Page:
In the instant case, we are fully convinced that the marriage between the parties has irretrievably broken down because of incompatibility of temperament. In fact there has been total disappearance of emotional substratum in the marriage. The matrimonial bond between the parties is beyond repair. A marriage between the parties is only in name. The marriage has been wrecked beyond the hope of salvage, therefore, the public interest and interest of all concerned lies in the recognition of the fact and to declare defunct de jure what is already defunct de facto as observed in Naveen Kohli’s case (supra).

In view of peculiar facts and circumstances of this case, we consider it appropriate to exercise the jurisdiction of this Court under Article 142 of the Constitution.

In order to ensure that the parties may live peacefully in future, it has become imperative that all the cases pending between the parties are directed to be disposed of. According to our considered view, unless all the pending cases are disposed of and we put a quietus to litigation between the parties, it is unlikely that they would live happily and peacefully in future. In our view, this will not only help the parties, but it would be conducive in the interest of the minor son of the parties.

On consideration of the totality of the facts and circumstances of the case, we deem it appropriate to pass the order in the following terms: a) The parties are directed to strictly adhere to the Terms of Compromise filed before this Court and also the orders and directions passed by this Court;

b) We direct that the cases pending between the parties, as enumerated in the preceding paragraphs, are disposed of in view of the settlement between the parties; and

c) All pending cases arising out of the matrimonial proceedings including the case of restitution of conjugal rights and guardianship case between the parties shall stand disposed of and consigned to the records in the respective courts on being moved by either of the parties by providing a copy of this order, which has settled all those disputes in terms of the settlement.

These transfer petitions are accordingly disposed of. In the facts and circumstances of the case, we direct the parties to bear their own costs.

 

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ex-parte divorce granted by Foreign Court Invalid: Delhi High Court

 

The Delhi high court has held that divorce granted by a foreign court on the ground of “irretrievable break down of marriage” is not valid in India.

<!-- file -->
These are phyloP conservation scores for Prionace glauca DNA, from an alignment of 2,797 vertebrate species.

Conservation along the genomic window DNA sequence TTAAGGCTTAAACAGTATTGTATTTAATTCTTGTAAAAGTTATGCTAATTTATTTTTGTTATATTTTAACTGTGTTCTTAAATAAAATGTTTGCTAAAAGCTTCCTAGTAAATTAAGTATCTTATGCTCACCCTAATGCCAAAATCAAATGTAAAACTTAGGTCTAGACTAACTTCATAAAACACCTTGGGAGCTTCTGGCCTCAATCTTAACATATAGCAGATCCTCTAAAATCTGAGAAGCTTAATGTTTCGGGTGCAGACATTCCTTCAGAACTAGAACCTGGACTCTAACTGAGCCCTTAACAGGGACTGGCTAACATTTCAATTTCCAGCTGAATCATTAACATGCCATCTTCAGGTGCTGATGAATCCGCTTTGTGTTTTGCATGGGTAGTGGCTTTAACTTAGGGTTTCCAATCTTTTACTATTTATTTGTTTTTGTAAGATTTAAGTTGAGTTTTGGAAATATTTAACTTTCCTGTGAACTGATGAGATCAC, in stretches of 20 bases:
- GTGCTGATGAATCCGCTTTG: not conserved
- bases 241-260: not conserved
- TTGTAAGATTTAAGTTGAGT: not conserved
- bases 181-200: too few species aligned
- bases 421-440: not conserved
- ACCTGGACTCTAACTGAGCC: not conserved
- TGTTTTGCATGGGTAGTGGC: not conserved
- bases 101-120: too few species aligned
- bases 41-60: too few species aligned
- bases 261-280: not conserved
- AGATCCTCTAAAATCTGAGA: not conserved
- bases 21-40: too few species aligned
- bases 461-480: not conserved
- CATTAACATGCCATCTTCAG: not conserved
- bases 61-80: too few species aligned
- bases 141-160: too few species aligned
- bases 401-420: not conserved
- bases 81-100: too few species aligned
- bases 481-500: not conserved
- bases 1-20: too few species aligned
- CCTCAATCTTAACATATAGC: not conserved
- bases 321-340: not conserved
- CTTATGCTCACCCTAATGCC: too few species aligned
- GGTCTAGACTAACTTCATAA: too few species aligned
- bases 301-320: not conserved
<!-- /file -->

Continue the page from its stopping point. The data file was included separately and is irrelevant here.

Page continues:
The court said this was because the Hindu Marriage Act did not recognize this ground valid for dissolution of marriage.

“Both the parties are Indians and marriage between them was solemnised at New Delhi according to Hindu rites and both are governed by the Hindu Marriage Act (HMA). Their marriage has been dissolved by a court in UK on the ground of having been broken down irretrievably which is not a ground for divorce under the HMA…” Justice Veena Birbal said citing a supreme court judgment.

The court said this while rejecting the plea of an Indian-origin UK resident to drop the divorce proceedings initiated by his wife in Delhi on the ground that he had already secured a divorce decree from a UK court in 2011.

From the records the judge found that the UK court’s was an ex-parte decree (without hearing the wife) and she had not submitted herself to the jurisdiction of the foreign court.

“She also informed that she was in acute financial difficulty to come to London to contest the divorce case. She wrote in detail about her financial condition and also informed that she had already filed a divorce petition in India. She requested the UK court not to make the divorce decree ‘absolute’…… In these circumstances, it cannot be said that she had submitted to the jurisdiction of the foreign court,” the court said.

They couple fell in love after meeting each other in UK in 2004 and got married in Delhi in March 2005. With the passage of time, disputes arose between them as a result of which they could not live together.

She came back to Delhi in 2009 and filed a divorce petition in a court here leveling charges of  domestic violence, cruelty and assault against her husband.

Thanks to Hindustan Times for this articles and resources: